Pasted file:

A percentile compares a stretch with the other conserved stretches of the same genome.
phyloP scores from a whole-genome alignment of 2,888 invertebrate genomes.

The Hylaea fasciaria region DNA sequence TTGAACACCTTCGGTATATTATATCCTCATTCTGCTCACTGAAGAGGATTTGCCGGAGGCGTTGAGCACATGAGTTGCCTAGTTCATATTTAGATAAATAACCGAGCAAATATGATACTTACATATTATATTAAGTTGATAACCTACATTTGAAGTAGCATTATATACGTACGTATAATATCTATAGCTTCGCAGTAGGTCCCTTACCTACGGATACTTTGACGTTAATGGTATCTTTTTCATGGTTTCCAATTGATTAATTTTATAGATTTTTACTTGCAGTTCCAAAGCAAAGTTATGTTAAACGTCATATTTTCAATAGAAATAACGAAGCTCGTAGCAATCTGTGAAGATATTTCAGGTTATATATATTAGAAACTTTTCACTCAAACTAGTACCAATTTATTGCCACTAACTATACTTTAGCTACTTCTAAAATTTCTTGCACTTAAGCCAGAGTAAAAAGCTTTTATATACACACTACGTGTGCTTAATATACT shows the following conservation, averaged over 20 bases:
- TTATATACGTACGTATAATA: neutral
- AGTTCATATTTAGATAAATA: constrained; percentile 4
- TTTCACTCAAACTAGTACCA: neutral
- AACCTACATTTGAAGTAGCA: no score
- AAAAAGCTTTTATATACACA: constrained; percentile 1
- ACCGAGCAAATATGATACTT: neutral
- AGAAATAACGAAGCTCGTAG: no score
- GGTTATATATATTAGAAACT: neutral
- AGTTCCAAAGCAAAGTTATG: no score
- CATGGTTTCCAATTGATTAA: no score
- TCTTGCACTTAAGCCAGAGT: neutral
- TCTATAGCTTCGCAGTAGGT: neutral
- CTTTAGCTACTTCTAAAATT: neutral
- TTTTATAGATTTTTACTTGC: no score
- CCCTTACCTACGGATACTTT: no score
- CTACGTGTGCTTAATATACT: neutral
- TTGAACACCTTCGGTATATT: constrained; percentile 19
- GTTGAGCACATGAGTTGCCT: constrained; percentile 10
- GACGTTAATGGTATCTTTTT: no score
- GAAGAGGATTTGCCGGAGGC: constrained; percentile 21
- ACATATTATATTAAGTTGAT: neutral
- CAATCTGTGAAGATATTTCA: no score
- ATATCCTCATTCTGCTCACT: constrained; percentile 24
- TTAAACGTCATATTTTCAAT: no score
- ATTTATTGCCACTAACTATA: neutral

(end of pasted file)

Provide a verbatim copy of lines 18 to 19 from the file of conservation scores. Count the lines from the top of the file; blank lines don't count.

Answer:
- CCCTTACCTACGGATACTTT: no score
- CTACGTGTGCTTAATATACT: neutral